Do you have any ice skating memories to share?
I didn't go ice skating any but I have a memory of my oldest brother when he went skating on a pond and the ice broke and he went down in the water up to his neck.  A friend of his got him out and he was O.K.

What hobbies or collections did you have as a youth?
When I was a youth I liked to collect keys.

Did your Mom or Dad have a favorite remedy for what ailed you?
Yes my Mom & Dad had a favorite remedy for me and it was sort of a medicine I think it was called castoria.  It wasn't a very bad tasting stuff.

Celebration of a life - part 21

When you were a child, how did you keep your house warm?
When I was a child we kept our house warm by a big coal or wood burning stove.

Who was the President when you were born?
Woodrow Wilson (1913-1921) was president when I was born.

At what age did you first vote and for whom did you cast your first Presidential vote?
When I was 21 years old I voted for the first time for President.  It was Alfred Landon I think.

Did you ever see a President or a Vice-President in person?
Yes I have seen a President in person.  He was Gerald Ford.  President Ford was in Wichita Ks. and I heard him speak.  It was between 1974-1977.

Did you ever make a purchase that you later regretted?
I don't remember any special purchase that I regretted making but I am sure that I did.

If you had a watch, tell about it.
Yes I had a pocket watch when I was 6 years old.  Refer to Jan. 4th.  (Part 1)

Do you have an Armistice Day memory?
When I was growing up I heard my folks talk about Armistice Day.  They were referring to World War I.

What was your most prized possession as a child?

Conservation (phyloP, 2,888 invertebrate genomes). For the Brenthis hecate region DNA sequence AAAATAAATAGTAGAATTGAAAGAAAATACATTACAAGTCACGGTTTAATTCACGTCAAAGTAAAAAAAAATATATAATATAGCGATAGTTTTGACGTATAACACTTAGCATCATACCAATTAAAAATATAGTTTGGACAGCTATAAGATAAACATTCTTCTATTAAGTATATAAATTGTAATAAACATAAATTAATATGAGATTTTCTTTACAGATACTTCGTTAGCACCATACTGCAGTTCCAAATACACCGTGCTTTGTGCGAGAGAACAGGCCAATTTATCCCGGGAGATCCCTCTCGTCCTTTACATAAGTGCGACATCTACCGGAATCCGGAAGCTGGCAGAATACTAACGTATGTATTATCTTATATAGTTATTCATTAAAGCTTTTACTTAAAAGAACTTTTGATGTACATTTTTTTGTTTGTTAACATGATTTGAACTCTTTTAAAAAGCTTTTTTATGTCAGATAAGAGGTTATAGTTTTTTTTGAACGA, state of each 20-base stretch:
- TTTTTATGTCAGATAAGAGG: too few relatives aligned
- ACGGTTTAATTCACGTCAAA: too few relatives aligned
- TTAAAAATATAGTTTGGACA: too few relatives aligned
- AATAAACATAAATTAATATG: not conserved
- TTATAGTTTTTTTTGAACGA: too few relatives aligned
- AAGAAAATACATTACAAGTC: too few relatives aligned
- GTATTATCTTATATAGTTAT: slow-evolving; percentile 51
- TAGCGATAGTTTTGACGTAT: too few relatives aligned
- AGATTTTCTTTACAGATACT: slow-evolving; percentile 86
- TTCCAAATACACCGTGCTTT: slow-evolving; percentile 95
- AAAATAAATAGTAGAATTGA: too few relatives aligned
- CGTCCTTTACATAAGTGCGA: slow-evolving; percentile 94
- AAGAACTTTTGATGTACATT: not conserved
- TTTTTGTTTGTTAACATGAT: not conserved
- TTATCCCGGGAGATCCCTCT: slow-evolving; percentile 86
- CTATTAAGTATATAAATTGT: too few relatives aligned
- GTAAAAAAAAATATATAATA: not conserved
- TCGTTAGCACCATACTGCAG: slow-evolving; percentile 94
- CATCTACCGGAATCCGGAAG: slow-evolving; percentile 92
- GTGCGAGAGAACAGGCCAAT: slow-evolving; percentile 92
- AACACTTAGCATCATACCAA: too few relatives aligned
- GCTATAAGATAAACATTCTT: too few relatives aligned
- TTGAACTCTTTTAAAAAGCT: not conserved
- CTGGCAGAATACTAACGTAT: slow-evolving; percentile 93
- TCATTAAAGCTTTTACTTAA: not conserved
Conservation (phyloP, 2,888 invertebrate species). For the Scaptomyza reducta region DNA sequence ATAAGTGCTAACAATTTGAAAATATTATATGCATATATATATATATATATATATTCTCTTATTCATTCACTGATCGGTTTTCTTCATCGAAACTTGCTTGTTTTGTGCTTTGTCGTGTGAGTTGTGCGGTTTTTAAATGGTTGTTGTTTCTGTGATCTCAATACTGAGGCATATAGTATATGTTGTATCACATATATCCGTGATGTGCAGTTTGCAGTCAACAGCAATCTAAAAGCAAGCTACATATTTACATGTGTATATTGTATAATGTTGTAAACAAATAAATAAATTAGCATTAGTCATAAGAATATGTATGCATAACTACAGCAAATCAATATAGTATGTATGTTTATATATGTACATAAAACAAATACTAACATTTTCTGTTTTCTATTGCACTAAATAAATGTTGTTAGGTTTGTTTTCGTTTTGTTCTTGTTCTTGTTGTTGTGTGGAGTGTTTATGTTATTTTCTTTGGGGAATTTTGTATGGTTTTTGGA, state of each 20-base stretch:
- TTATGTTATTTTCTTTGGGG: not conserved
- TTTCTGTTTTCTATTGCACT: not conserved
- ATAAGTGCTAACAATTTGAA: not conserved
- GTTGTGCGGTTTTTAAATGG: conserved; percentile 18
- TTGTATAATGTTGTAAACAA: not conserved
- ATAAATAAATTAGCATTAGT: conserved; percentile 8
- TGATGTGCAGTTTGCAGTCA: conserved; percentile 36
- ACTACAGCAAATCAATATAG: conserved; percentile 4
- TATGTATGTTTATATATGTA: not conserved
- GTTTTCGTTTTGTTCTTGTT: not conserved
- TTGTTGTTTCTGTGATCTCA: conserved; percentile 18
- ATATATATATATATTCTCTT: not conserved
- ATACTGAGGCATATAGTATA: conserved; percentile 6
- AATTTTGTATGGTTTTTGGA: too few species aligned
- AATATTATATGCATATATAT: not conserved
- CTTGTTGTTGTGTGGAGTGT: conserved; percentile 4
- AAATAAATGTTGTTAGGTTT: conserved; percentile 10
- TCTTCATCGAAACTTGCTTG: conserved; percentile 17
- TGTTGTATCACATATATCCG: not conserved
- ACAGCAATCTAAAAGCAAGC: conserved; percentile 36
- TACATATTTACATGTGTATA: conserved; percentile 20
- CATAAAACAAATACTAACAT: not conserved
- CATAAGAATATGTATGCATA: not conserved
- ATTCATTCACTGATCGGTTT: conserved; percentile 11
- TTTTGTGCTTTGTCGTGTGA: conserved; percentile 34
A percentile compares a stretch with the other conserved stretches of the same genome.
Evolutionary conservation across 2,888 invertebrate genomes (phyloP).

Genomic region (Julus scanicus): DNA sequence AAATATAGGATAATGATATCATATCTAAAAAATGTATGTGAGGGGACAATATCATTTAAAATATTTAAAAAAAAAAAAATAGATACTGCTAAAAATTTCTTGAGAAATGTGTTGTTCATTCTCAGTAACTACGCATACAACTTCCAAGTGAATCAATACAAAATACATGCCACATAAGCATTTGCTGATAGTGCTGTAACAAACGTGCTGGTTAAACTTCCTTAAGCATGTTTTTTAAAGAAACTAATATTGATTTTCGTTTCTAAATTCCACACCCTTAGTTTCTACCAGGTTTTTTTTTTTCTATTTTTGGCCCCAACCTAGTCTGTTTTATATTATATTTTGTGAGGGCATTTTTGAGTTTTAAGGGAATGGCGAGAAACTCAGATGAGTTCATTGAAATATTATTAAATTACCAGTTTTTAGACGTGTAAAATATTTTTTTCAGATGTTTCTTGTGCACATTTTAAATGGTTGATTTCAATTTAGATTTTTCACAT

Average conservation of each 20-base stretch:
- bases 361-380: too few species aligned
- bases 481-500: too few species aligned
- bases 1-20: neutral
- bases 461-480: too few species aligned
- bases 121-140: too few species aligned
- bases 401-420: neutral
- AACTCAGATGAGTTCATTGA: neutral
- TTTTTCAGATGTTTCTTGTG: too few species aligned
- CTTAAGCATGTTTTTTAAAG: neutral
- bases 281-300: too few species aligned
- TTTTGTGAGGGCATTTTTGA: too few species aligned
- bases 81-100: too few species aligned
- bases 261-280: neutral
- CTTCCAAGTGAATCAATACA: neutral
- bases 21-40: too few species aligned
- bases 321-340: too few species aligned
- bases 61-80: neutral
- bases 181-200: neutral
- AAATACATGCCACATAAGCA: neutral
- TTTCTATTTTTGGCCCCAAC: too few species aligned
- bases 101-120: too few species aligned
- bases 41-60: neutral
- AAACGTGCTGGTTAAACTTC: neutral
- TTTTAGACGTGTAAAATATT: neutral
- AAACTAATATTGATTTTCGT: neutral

The most prized possession I had as a child was a teddy bear.

Do you have a story about standing up against odds for something you really believed in?
I don't have a story really against odds.  But I was a Ford man and the other person was a Chevy man and we would really argue.

Tell about the best birthday present you ever received.
The best birthday present that I received was when I was 10 years old.  I got a tool chest with some tools in it.

Did you ever chew tobacco?
No, I am thankful that I never chewed tobacco.

Tell about someone who had a big influence over your life.
When I was growing up, my Dad had a big influence on my life.  I really looked up to him.

What were you doing when John F. Kennedy was assassinated?
I was working at Beech Aircraft when Kennedy was assassinated.  I remember it so well.

Thursday, May 20, 2010

Celebration of a life - part 20

Relate a story about a mouse in the house.
I don't remember about any particular story about a mouse in the house, but we did catch mice in small traps.

Share a memory about a bat in the house.